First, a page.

Announcements from companies in the CIS Portfolio this week included a positive trading update from recent purchase Mondi (MNDI). These suggested that their underlying operating profits are up by 15% in the half year to date. This includes the effect of some planned down time at some of their plants which overall they now expect to be a slightly greater drag on results this year than last at €115m v €95m and this is also slightly up on their previous estimates. They also flagged higher costs and a headwind from currencies, but despite these negatives they still say that the outlook for the business remains postiive as they continue to experience a strong pricing environment in a number of key product segments and also good demand. Thus they expect to continue to deliver what they describe as "value accretive growth", so it looks like a hold on that basis.
On a less positive note there was also a rather lacklustre set of interim results from Zytronic (ZYT) which in a mirror image of Mondi saw their basic eps decline by around 15% as their revenues fell slightly on the back of weak demand in the Financial area, primarily ATM's which they make flat screens for. On a more positive tack they did suggest that there had been a customary pick up in demand in this area in H2 so far, but went onto suggest that demand overall may be suppressed compared to recent years. This was disappointing and may help to explain the recent de-rating of the shares and prompted another sell off on the day of the results. One saving grace against this is the strength of the balance sheet with net cash of £13.7m against a market cap. of £65m. This allows them to pursue a progressive dividend policy. Thus although the earnings were down they raised the interim dividend by 100%.
This was however partly to address the split between the interim and finals so I wouldn't expect such an increase for the full year, but forecast growth of 20% in the dividend for this year and next puts it on potential yields of 5.6% and 6.7%. this is however at the expense of cover which will come down towards a rather low 1x if the current forecasts are achieved. Thus it looks good value on yield grounds with a fairish looking PE of 12 to 14x or less if you factor in the cash. So a dull hold for income at the moment but unlikely to excite on the capital side I suspect, until they are able to return to demonstrating more turnover and earnings growth. As it has drifted back towards it's recent lows this might be a good entry point for a patient contrarian investor if you believe they will be successful in returning to a growth path, otherwise might be worth waiting for evidence of an upturn.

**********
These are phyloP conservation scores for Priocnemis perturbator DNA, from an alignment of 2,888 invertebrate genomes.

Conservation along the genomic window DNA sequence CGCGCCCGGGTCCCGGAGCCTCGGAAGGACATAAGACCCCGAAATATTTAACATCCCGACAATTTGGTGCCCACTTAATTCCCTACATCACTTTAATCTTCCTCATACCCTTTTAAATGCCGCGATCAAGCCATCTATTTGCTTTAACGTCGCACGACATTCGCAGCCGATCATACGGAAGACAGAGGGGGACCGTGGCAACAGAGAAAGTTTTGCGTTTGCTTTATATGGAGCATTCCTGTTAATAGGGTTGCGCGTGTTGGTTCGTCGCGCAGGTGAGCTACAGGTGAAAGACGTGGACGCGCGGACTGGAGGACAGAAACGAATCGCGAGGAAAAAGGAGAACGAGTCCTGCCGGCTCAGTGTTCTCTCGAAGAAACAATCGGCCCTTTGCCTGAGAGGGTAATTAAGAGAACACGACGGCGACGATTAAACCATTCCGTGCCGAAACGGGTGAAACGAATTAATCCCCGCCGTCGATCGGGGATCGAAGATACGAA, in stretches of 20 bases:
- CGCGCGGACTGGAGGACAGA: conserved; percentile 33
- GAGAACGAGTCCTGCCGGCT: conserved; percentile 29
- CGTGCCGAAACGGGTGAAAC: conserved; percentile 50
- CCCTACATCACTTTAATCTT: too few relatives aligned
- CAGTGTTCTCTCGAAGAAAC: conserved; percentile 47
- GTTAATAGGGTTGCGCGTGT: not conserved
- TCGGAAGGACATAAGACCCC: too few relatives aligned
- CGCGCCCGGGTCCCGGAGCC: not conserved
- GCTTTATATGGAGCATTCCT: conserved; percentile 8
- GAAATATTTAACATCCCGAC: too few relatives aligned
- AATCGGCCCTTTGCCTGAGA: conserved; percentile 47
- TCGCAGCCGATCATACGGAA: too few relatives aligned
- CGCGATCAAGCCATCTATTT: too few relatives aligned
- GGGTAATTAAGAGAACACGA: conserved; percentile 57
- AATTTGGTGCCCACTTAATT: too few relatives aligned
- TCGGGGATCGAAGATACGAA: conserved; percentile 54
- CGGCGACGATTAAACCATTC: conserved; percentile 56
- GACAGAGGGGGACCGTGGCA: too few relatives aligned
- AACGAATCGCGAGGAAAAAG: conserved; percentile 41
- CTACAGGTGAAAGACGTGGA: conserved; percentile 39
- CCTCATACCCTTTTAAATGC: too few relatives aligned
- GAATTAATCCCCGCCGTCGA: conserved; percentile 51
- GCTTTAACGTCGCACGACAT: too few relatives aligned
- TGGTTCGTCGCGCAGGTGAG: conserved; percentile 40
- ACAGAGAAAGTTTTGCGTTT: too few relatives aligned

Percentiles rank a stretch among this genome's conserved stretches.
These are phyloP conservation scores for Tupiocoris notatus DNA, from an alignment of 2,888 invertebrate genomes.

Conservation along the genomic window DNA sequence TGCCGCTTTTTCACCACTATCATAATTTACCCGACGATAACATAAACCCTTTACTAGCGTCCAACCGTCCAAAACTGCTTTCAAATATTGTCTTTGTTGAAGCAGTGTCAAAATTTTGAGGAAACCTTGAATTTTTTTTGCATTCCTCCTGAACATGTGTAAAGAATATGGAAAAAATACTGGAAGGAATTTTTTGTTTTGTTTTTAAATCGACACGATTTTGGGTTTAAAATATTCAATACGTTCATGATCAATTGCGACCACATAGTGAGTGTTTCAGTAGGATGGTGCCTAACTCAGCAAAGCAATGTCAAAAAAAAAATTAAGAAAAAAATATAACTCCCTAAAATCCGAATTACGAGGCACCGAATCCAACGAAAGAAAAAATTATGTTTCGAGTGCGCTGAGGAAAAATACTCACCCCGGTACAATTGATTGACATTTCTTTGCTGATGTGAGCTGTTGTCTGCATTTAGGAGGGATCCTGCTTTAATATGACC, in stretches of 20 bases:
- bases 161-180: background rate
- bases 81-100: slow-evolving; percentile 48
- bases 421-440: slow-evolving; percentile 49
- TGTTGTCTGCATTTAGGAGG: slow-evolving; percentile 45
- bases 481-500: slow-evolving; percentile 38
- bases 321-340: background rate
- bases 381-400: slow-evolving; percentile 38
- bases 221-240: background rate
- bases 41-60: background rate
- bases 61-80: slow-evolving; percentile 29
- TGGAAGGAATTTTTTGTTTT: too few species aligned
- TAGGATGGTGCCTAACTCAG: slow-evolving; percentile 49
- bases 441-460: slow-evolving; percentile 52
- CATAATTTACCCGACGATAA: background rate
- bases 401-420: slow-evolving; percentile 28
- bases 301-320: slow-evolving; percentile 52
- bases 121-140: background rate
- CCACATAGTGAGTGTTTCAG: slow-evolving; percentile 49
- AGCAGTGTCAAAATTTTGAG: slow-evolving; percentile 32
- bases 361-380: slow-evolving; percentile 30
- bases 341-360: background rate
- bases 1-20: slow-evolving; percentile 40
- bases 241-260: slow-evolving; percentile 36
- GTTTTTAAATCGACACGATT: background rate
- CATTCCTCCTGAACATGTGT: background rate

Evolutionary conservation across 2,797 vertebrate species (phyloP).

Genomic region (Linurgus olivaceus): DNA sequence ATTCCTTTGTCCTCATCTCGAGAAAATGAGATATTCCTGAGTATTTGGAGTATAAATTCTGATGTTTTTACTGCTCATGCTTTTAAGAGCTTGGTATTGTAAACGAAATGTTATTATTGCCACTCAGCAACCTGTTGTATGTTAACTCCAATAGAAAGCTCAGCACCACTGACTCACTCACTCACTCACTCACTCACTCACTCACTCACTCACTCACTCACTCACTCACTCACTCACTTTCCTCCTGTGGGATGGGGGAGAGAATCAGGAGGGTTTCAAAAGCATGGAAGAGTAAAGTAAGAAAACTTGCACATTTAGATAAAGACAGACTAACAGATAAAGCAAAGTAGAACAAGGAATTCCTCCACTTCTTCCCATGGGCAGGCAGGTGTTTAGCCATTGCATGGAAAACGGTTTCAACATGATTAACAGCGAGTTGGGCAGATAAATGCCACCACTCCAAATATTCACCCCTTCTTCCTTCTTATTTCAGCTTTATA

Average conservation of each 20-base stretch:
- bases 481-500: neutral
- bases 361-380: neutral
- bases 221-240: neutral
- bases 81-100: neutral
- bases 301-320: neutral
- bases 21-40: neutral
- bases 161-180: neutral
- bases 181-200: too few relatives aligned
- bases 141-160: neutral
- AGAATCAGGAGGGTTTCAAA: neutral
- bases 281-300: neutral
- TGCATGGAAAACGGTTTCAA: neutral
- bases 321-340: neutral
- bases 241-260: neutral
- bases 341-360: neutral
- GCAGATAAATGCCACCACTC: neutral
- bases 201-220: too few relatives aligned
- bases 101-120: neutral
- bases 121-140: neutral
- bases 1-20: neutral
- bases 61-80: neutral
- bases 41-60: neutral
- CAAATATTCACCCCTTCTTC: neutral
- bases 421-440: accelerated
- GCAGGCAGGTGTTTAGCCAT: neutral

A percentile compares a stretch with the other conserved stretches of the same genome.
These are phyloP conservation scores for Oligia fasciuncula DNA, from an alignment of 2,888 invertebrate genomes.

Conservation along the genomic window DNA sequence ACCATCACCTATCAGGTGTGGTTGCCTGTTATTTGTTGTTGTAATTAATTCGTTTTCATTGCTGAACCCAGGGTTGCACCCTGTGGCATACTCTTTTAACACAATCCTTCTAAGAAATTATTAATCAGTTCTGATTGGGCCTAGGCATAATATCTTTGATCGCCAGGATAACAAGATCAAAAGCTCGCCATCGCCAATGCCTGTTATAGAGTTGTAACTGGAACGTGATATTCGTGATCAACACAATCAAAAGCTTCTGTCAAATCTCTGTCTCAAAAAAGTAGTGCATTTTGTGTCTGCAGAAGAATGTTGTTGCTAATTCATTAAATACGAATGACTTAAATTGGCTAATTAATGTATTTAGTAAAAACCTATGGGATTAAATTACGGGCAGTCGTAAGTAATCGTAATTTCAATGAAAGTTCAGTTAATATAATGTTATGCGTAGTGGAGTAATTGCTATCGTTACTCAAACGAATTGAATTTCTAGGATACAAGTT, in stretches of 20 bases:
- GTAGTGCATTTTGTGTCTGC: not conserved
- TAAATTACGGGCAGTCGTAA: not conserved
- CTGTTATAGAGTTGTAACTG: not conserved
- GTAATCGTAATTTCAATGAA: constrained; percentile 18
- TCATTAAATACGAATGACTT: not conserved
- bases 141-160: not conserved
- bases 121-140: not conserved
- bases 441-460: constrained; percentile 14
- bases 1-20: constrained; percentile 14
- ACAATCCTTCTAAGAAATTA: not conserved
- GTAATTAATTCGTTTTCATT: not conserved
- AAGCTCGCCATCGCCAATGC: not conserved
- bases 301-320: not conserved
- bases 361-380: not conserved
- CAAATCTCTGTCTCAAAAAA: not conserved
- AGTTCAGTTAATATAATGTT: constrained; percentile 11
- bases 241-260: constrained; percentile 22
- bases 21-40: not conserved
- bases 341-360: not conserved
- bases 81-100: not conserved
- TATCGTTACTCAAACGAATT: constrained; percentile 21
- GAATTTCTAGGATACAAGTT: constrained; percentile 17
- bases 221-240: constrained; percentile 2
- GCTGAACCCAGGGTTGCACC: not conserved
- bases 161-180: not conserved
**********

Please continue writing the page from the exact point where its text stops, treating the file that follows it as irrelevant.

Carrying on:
The only other snippets worth mentioning were a contract win in Slovenia for Amino Technology (AMO) and a slightly unusual RNS from Taptica (TAP) which included a Q & A with the CEO which you can read here if that's of any interest and you haven't seen it yet.
Charts below left to right from top are; TAP, AMO, MNDI & ZYT
Just a quick note to say that the latest Compound Income Scores have been updated again today. Meanwhile as promised here are brief details about the trades that were carried out in the CIS Portfolio which is run using the scores. This month there were three potential sales, although in the end I gave VP Group (VP) the benefit of the doubt as they had issued an in line trading update and final results are due in June.
Consequently Central Asia Metals (CAML) and Portmeirion (PMP) whose scores had deteriorated both left the portfolio having delivered decent returns over about a year in the case of CAML & just three months in the case of PMP. CAML was replaced directly with a similar stock with a higher score - Rio Tinto (RIO) albeit that it is much bigger and more diversified in terms of its operations. While PMP was replaced with Mondi (MNDI) the much larger , international packaging group where the portfolio then picked up the final & special dividends which gave an immediate yield of 6.27%, although obviously the price will have adjusted down accordingly on the XD day.
Finally in a bit of portfolio tidying up I also topped up a couple of holdings which had lagged with some of the proceeds of the above sales and from some cash that had accrued from dividends. Thus holdings in Headlam (HEAD) & Ferrexpo (FXPO) were topped up. I know this goes against all the suggestions of running your winners and cutting your losers but in this case FXPO continues to score extremely well and HEAD's score is still quite good at 88 and the CIS portfolio will also pick up the final dividend of 17.25p worth 3.88% which goes xd towards the end of May.
That's all for now but don't forget if you would like to learn more about the Scores and how to gain access to them or learn more about the CIS Portfolio then do explore the navigation links at the top of the site if you are on a PC or in the three lines menu at the top if you are on a mobile or tablet or click the highlighted links in the first paragraph. Good luck with your investing and have a great weekend whatever you are up to.